Writer and director Armando Iannucci insisted on not having the characters speak with Russian accents, for two reasons: he thought it would take audiences out of the movie, and he did not want the actors and actresses to worry about their accents when improvising. In a promotional interview on BBC Radio 5 for the U.K. release, Iannucci stated that Russian journalists who had previewed this movie praised the decision.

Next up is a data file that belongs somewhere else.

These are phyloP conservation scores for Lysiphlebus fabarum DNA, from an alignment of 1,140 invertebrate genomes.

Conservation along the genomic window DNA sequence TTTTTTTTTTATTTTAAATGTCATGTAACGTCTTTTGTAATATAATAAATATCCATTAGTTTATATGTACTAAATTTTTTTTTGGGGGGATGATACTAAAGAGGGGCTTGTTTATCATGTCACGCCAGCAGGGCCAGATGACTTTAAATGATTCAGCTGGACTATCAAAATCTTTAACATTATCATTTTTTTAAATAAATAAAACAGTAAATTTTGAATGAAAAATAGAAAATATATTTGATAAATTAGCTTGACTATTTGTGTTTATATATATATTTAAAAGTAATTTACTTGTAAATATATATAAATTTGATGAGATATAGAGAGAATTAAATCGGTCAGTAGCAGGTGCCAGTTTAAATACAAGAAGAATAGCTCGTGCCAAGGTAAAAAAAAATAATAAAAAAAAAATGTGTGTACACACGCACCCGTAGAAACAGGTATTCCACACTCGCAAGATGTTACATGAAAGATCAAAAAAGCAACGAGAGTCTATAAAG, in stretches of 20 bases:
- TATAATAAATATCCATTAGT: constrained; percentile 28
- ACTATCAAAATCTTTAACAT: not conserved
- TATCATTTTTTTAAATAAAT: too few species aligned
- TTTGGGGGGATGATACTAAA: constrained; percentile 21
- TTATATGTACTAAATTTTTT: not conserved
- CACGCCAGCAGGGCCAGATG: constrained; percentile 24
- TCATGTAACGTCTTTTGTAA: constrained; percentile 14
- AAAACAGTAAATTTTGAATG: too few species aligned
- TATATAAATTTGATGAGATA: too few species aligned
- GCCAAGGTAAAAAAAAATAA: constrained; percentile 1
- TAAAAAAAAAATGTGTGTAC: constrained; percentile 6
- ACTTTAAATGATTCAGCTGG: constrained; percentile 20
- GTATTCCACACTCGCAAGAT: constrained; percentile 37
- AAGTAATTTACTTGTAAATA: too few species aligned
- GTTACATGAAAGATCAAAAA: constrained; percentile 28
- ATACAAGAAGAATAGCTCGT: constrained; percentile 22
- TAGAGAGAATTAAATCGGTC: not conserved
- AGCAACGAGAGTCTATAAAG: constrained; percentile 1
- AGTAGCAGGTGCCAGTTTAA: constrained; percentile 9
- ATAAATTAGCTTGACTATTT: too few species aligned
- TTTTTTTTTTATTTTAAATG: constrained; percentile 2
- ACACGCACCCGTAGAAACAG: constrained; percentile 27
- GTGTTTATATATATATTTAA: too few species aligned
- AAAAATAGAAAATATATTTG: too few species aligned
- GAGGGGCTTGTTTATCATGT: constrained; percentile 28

In early-1953 Moscow, under the Great Terror’s heavy cloak of state paranoia, the ever-watchful Soviet leader, Iosif Stalin, collapses unexpectedly of a brain haemorrhage. As a result, when someone discovers his body the following morning, a frenetic surge of raw panic starts spreading like a virus among the senior members of the Council of Ministers, as they scramble to maintain order, weed out the competition, and ultimately take power. But in the middle of a gut-wrenching rollercoaster of incessant plotting, tireless machinations, and frail allegiances, absolutely no one is safe; not even the feared chief of the secret police, Lavrenti Beria. In the end, who will prevail after the death of Stalin?—Nick Riganas